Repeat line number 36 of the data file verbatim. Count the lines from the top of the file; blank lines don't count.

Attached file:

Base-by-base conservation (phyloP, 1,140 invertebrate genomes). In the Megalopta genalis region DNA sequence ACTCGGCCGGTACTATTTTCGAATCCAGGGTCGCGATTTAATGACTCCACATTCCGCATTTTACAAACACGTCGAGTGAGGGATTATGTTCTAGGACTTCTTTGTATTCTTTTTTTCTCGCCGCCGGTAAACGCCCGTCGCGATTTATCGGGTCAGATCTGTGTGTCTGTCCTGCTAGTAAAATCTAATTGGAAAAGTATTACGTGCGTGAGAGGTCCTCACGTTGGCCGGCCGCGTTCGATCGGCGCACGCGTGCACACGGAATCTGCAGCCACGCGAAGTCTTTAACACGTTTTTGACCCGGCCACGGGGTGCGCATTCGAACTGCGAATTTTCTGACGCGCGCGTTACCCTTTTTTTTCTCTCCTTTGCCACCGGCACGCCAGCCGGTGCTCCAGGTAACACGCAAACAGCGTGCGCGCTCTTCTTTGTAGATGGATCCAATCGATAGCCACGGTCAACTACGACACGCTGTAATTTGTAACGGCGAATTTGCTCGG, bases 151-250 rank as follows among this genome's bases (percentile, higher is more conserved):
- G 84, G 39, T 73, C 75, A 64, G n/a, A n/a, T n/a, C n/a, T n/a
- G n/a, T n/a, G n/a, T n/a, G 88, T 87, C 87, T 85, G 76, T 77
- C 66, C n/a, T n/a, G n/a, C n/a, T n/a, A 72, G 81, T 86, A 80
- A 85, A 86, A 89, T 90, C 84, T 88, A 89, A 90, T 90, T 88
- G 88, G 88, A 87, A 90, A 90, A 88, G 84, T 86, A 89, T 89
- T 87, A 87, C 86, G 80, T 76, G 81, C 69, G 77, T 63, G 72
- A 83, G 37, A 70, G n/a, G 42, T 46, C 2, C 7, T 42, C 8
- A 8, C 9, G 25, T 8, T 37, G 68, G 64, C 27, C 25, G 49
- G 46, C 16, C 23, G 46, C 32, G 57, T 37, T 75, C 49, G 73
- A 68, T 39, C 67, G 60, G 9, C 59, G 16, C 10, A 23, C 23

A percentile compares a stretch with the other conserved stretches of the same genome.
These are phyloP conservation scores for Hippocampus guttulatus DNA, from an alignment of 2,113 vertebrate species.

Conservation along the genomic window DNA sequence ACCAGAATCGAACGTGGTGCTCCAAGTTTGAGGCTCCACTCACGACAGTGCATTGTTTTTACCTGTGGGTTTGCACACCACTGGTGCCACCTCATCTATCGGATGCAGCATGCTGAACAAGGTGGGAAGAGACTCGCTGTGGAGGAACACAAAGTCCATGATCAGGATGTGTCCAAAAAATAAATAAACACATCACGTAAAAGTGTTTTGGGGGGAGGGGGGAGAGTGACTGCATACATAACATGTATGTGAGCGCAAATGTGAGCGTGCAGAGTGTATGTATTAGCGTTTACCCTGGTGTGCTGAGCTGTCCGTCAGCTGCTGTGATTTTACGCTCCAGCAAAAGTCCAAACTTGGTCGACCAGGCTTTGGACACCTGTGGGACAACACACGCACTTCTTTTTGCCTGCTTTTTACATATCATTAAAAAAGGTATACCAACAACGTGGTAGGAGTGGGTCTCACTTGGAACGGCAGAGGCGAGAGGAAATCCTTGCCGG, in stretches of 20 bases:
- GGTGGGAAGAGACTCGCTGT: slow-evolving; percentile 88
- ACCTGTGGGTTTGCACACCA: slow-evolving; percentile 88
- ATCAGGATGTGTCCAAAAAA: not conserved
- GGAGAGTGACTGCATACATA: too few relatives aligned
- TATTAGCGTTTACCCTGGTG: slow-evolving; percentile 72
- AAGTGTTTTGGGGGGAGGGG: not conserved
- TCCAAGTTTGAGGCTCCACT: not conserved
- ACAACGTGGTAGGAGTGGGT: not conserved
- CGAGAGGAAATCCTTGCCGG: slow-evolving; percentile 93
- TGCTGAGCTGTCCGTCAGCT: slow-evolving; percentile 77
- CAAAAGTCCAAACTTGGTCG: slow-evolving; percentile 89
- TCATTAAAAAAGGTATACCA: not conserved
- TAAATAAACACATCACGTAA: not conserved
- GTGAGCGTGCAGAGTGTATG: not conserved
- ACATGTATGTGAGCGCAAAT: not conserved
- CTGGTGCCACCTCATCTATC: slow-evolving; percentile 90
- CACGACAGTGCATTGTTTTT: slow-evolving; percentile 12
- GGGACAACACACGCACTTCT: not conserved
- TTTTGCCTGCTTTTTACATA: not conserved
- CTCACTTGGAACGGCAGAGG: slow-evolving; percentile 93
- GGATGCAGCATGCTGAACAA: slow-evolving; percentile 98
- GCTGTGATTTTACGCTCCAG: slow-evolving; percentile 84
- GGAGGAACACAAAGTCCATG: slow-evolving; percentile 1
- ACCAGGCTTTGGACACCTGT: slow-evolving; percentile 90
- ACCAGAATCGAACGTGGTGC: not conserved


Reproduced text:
- GCTGTGATTTTACGCTCCAG: slow-evolving; percentile 84